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 Post subject: Re: Cement production?
Unread postPosted: September 12, 2017, 8:17 am 
Shipwatcher1 wrote:
The Lafarge barges are what ended the career of the Townsend. That capacity is still there, just being transported differently. Remember, the Integrity put the EM Ford and ST Crapo out of service. The Innovation put the Townsend and Iglehart out of service.


Has something also changed as to the storage capacity provided by the former cement boats? I recall the E. M. Ford spending several years as a storage barge at Zilwaukee before it went to scrap and was never replaced in that role. The J. B. Ford spent several years at South Chicago before going to Superior and eventually replaced by the Iglehart. It seems the Townsend must have been used in a similar capacity at Muskegon because I remember seeing it several years ago loaded down at that port. Do the barges offer Lagarge more flexibility in moving their cargoes or has there been other changes that eliminated the need for the storage vessels? Have new silos been built at ports such as South Chicago and Muskegon to replace the storage capacity lost with the departure of these ships?


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 Post subject: Re: Cement production?
Unread postPosted: September 11, 2017, 3:46 pm 

Joined: April 19, 2011, 4:01 pm
Posts: 216
The Lafarge barges are what ended the career of the Townsend. That capacity is still there, just being transported differently. Remember, the Integrity put the EM Ford and ST Crapo out of service. The Innovation put the Townsend and Iglehart out of service.


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 Post subject: Re: Cement production?
Unread postPosted: September 8, 2017, 8:11 pm 
Guest wrote:
Ore or Taconite is a much higher value cargo, historically have there been other cargoes of cement brought from over seas to Duluth?


I'm not sure but salt came to GL's a few years ago from overseas. And that's not a high value product.


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 Post subject: Re: Cement production?
Unread postPosted: September 8, 2017, 12:30 pm 
Another crazy one was in the late 90's or early 2000's a saltie brought some kind sugar beet product to Saginaw (unloaded near Wirt's Saginaw dock) and anyone who lives in the Thumb area, as well as Saginaw, Bay, Midland, and Gratiot counties can't kick a rock with out hitting a sugar beet farm or processor.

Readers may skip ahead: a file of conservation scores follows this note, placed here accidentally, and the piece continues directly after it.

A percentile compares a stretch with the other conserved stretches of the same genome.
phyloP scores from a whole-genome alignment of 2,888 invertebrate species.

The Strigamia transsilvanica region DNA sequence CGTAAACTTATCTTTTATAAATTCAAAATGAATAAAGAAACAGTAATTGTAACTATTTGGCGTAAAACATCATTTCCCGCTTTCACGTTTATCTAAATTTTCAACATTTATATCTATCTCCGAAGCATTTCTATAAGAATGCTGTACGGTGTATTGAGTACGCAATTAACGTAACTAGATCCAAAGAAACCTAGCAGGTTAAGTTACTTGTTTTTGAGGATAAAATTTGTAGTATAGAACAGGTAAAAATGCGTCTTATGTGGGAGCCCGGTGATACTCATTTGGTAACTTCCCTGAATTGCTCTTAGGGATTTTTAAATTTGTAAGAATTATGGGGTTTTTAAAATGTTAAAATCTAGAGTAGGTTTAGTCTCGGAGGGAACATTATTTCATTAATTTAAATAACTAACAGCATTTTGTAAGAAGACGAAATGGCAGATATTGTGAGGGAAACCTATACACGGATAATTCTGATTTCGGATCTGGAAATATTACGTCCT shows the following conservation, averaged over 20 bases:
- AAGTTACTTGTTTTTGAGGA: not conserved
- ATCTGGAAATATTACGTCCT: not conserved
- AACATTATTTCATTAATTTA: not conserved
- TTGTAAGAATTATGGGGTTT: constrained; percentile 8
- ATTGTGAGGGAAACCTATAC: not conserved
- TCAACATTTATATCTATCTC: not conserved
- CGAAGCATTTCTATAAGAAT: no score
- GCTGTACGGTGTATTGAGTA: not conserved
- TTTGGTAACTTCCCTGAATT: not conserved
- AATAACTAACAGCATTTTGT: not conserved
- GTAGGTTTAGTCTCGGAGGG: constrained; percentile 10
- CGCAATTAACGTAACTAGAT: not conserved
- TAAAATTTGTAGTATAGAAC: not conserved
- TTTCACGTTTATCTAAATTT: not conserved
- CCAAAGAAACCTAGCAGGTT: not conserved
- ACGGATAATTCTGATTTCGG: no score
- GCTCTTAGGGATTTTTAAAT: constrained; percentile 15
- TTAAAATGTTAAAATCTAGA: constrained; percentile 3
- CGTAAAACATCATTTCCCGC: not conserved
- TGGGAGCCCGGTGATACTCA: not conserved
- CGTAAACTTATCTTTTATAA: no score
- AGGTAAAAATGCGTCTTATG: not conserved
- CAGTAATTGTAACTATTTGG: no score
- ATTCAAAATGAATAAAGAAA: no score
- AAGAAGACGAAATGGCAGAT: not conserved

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 Post subject: Re: Cement production?
Unread postPosted: September 8, 2017, 10:39 am 
Ore or Taconite is a much higher value cargo, historically have there been other cargoes of cement brought from over seas to Duluth?


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 Post subject: Re: Cement production?
Unread postPosted: September 8, 2017, 9:11 am 
Guest wrote:
The scrapping of the Townsend has me thinking about cement production on the Great Lakes. Is production capacity maxed out?

The Silda is unloading cement from overseas (Turkey?) in Duluth, not sure how that can be cheaper unless there is no more capacity on the lakes.


I don't think our industry capacity is a factor. It's all about price and cement from Turkey is not a unique situation. Many raw materials that are locally produced are also brought into the GL's from foreign countries. Iron ore is transshipped at Quebec City for use in the GL steel making region. Minnesota ore is also transshipped in QC for overseas consumption. Our steel industry operates below capacity yet we import steel. At the end of the day, price governs most of these transactions IMHO


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 Post subject: Cement production?
Unread postPosted: September 8, 2017, 7:48 am 
The scrapping of the Townsend has me thinking about cement production on the Great Lakes. Is production capacity maxed out?

The Silda is unloading cement from overseas (Turkey?) in Duluth, not sure how that can be cheaper unless there is no more capacity on the lakes.


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